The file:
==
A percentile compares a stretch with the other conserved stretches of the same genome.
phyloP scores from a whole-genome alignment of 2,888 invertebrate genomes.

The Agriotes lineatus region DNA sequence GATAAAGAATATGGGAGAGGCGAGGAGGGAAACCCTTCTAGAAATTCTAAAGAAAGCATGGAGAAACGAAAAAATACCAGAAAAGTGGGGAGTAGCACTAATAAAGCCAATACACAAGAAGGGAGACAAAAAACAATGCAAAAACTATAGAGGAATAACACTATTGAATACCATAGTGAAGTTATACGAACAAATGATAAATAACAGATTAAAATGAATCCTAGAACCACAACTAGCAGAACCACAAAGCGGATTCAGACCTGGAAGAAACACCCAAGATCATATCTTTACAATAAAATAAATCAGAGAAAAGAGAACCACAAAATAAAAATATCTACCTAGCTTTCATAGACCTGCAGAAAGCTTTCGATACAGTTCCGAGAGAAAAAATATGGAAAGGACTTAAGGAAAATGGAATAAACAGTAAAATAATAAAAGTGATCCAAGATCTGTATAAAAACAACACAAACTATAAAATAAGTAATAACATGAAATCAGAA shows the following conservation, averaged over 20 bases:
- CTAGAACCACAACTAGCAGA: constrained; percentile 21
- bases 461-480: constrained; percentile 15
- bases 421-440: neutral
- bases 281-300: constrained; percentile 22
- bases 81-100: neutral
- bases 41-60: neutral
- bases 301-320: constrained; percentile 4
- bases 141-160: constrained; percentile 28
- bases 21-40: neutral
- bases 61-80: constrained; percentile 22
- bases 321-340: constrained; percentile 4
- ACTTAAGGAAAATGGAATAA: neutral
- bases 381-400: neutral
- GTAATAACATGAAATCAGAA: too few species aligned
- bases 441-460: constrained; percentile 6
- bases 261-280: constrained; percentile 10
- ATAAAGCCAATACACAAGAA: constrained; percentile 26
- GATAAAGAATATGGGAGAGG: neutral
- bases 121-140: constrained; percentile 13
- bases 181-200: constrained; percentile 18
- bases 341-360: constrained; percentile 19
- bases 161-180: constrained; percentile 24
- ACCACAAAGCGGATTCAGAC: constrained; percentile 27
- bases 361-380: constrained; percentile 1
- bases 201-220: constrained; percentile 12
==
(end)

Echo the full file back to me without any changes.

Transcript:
A percentile compares a stretch with the other conserved stretches of the same genome.
phyloP scores from a whole-genome alignment of 2,888 invertebrate genomes.

The Agriotes lineatus region DNA sequence GATAAAGAATATGGGAGAGGCGAGGAGGGAAACCCTTCTAGAAATTCTAAAGAAAGCATGGAGAAACGAAAAAATACCAGAAAAGTGGGGAGTAGCACTAATAAAGCCAATACACAAGAAGGGAGACAAAAAACAATGCAAAAACTATAGAGGAATAACACTATTGAATACCATAGTGAAGTTATACGAACAAATGATAAATAACAGATTAAAATGAATCCTAGAACCACAACTAGCAGAACCACAAAGCGGATTCAGACCTGGAAGAAACACCCAAGATCATATCTTTACAATAAAATAAATCAGAGAAAAGAGAACCACAAAATAAAAATATCTACCTAGCTTTCATAGACCTGCAGAAAGCTTTCGATACAGTTCCGAGAGAAAAAATATGGAAAGGACTTAAGGAAAATGGAATAAACAGTAAAATAATAAAAGTGATCCAAGATCTGTATAAAAACAACACAAACTATAAAATAAGTAATAACATGAAATCAGAA shows the following conservation, averaged over 20 bases:
- CTAGAACCACAACTAGCAGA: constrained; percentile 21
- bases 461-480: constrained; percentile 15
- bases 421-440: neutral
- bases 281-300: constrained; percentile 22
- bases 81-100: neutral
- bases 41-60: neutral
- bases 301-320: constrained; percentile 4
- bases 141-160: constrained; percentile 28
- bases 21-40: neutral
- bases 61-80: constrained; percentile 22
- bases 321-340: constrained; percentile 4
- ACTTAAGGAAAATGGAATAA: neutral
- bases 381-400: neutral
- GTAATAACATGAAATCAGAA: too few species aligned
- bases 441-460: constrained; percentile 6
- bases 261-280: constrained; percentile 10
- ATAAAGCCAATACACAAGAA: constrained; percentile 26
- GATAAAGAATATGGGAGAGG: neutral
- bases 121-140: constrained; percentile 13
- bases 181-200: constrained; percentile 18
- bases 341-360: constrained; percentile 19
- bases 161-180: constrained; percentile 24
- ACCACAAAGCGGATTCAGAC: constrained; percentile 27
- bases 361-380: constrained; percentile 1
- bases 201-220: constrained; percentile 12